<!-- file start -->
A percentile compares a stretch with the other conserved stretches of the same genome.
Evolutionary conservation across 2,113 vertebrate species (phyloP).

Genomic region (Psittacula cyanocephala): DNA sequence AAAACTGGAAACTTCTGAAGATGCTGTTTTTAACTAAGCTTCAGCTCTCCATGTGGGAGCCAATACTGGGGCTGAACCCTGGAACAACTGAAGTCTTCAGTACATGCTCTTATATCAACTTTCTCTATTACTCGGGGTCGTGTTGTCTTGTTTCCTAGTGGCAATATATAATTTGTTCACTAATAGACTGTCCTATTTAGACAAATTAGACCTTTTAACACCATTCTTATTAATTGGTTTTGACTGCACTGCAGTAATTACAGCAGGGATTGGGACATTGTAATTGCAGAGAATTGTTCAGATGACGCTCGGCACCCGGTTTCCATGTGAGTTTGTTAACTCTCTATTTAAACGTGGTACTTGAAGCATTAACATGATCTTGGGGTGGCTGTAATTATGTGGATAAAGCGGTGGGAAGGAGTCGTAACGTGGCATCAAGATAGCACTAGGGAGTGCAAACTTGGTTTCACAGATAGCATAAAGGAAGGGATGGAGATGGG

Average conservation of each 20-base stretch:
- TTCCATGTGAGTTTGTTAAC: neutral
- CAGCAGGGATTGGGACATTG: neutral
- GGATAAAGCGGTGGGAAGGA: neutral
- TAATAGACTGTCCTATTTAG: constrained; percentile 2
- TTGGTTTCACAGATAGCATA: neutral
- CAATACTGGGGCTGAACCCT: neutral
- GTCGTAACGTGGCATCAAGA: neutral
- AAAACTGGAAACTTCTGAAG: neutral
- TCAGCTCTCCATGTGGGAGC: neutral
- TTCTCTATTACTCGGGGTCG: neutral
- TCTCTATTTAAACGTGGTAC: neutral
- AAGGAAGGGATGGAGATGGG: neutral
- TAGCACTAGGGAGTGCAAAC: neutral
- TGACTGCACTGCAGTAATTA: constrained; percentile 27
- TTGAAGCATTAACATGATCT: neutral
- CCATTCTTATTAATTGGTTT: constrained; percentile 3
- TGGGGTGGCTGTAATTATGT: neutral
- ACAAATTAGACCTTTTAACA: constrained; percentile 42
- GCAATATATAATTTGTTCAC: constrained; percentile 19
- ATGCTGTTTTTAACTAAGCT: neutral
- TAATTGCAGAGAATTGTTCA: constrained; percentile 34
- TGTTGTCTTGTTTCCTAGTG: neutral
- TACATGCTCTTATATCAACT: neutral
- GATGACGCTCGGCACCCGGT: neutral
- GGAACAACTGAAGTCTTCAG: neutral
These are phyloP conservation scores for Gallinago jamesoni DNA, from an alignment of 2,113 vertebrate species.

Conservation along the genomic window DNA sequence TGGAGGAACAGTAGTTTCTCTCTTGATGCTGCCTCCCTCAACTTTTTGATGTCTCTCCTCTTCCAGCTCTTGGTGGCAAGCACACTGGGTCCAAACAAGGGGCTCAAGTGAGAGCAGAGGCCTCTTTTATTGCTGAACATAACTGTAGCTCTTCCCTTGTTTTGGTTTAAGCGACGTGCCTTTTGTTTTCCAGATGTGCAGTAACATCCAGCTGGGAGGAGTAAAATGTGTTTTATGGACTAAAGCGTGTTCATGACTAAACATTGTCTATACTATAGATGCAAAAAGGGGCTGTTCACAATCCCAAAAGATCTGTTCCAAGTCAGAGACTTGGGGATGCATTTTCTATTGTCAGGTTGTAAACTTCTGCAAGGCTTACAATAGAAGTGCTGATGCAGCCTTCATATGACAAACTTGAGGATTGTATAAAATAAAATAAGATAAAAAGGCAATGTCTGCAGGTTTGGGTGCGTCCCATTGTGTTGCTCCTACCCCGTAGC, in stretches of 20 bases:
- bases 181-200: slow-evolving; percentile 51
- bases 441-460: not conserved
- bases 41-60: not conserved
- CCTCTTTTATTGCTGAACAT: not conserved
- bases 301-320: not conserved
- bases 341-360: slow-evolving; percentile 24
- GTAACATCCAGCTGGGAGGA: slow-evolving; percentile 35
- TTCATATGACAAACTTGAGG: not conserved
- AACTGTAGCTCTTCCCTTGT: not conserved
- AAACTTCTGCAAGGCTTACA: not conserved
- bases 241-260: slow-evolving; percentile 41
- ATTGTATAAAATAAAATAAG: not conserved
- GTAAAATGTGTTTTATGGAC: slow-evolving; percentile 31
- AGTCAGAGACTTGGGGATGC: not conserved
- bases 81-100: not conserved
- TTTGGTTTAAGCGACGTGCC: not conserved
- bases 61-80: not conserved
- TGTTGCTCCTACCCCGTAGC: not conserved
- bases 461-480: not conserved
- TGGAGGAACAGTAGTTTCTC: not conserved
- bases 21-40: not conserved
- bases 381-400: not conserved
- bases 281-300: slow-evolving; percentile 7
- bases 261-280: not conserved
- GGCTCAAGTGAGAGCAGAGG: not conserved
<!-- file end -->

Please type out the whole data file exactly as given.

A percentile compares a stretch with the other conserved stretches of the same genome.
Evolutionary conservation across 2,113 vertebrate species (phyloP).

Genomic region (Psittacula cyanocephala): DNA sequence AAAACTGGAAACTTCTGAAGATGCTGTTTTTAACTAAGCTTCAGCTCTCCATGTGGGAGCCAATACTGGGGCTGAACCCTGGAACAACTGAAGTCTTCAGTACATGCTCTTATATCAACTTTCTCTATTACTCGGGGTCGTGTTGTCTTGTTTCCTAGTGGCAATATATAATTTGTTCACTAATAGACTGTCCTATTTAGACAAATTAGACCTTTTAACACCATTCTTATTAATTGGTTTTGACTGCACTGCAGTAATTACAGCAGGGATTGGGACATTGTAATTGCAGAGAATTGTTCAGATGACGCTCGGCACCCGGTTTCCATGTGAGTTTGTTAACTCTCTATTTAAACGTGGTACTTGAAGCATTAACATGATCTTGGGGTGGCTGTAATTATGTGGATAAAGCGGTGGGAAGGAGTCGTAACGTGGCATCAAGATAGCACTAGGGAGTGCAAACTTGGTTTCACAGATAGCATAAAGGAAGGGATGGAGATGGG

Average conservation of each 20-base stretch:
- TTCCATGTGAGTTTGTTAAC: neutral
- CAGCAGGGATTGGGACATTG: neutral
- GGATAAAGCGGTGGGAAGGA: neutral
- TAATAGACTGTCCTATTTAG: constrained; percentile 2
- TTGGTTTCACAGATAGCATA: neutral
- CAATACTGGGGCTGAACCCT: neutral
- GTCGTAACGTGGCATCAAGA: neutral
- AAAACTGGAAACTTCTGAAG: neutral
- TCAGCTCTCCATGTGGGAGC: neutral
- TTCTCTATTACTCGGGGTCG: neutral
- TCTCTATTTAAACGTGGTAC: neutral
- AAGGAAGGGATGGAGATGGG: neutral
- TAGCACTAGGGAGTGCAAAC: neutral
- TGACTGCACTGCAGTAATTA: constrained; percentile 27
- TTGAAGCATTAACATGATCT: neutral
- CCATTCTTATTAATTGGTTT: constrained; percentile 3
- TGGGGTGGCTGTAATTATGT: neutral
- ACAAATTAGACCTTTTAACA: constrained; percentile 42
- GCAATATATAATTTGTTCAC: constrained; percentile 19
- ATGCTGTTTTTAACTAAGCT: neutral
- TAATTGCAGAGAATTGTTCA: constrained; percentile 34
- TGTTGTCTTGTTTCCTAGTG: neutral
- TACATGCTCTTATATCAACT: neutral
- GATGACGCTCGGCACCCGGT: neutral
- GGAACAACTGAAGTCTTCAG: neutral
These are phyloP conservation scores for Gallinago jamesoni DNA, from an alignment of 2,113 vertebrate species.

Conservation along the genomic window DNA sequence TGGAGGAACAGTAGTTTCTCTCTTGATGCTGCCTCCCTCAACTTTTTGATGTCTCTCCTCTTCCAGCTCTTGGTGGCAAGCACACTGGGTCCAAACAAGGGGCTCAAGTGAGAGCAGAGGCCTCTTTTATTGCTGAACATAACTGTAGCTCTTCCCTTGTTTTGGTTTAAGCGACGTGCCTTTTGTTTTCCAGATGTGCAGTAACATCCAGCTGGGAGGAGTAAAATGTGTTTTATGGACTAAAGCGTGTTCATGACTAAACATTGTCTATACTATAGATGCAAAAAGGGGCTGTTCACAATCCCAAAAGATCTGTTCCAAGTCAGAGACTTGGGGATGCATTTTCTATTGTCAGGTTGTAAACTTCTGCAAGGCTTACAATAGAAGTGCTGATGCAGCCTTCATATGACAAACTTGAGGATTGTATAAAATAAAATAAGATAAAAAGGCAATGTCTGCAGGTTTGGGTGCGTCCCATTGTGTTGCTCCTACCCCGTAGC, in stretches of 20 bases:
- bases 181-200: slow-evolving; percentile 51
- bases 441-460: not conserved
- bases 41-60: not conserved
- CCTCTTTTATTGCTGAACAT: not conserved
- bases 301-320: not conserved
- bases 341-360: slow-evolving; percentile 24
- GTAACATCCAGCTGGGAGGA: slow-evolving; percentile 35
- TTCATATGACAAACTTGAGG: not conserved
- AACTGTAGCTCTTCCCTTGT: not conserved
- AAACTTCTGCAAGGCTTACA: not conserved
- bases 241-260: slow-evolving; percentile 41
- ATTGTATAAAATAAAATAAG: not conserved
- GTAAAATGTGTTTTATGGAC: slow-evolving; percentile 31
- AGTCAGAGACTTGGGGATGC: not conserved
- bases 81-100: not conserved
- TTTGGTTTAAGCGACGTGCC: not conserved
- bases 61-80: not conserved
- TGTTGCTCCTACCCCGTAGC: not conserved
- bases 461-480: not conserved
- TGGAGGAACAGTAGTTTCTC: not conserved
- bases 21-40: not conserved
- bases 381-400: not conserved
- bases 281-300: slow-evolving; percentile 7
- bases 261-280: not conserved
- GGCTCAAGTGAGAGCAGAGG: not conserved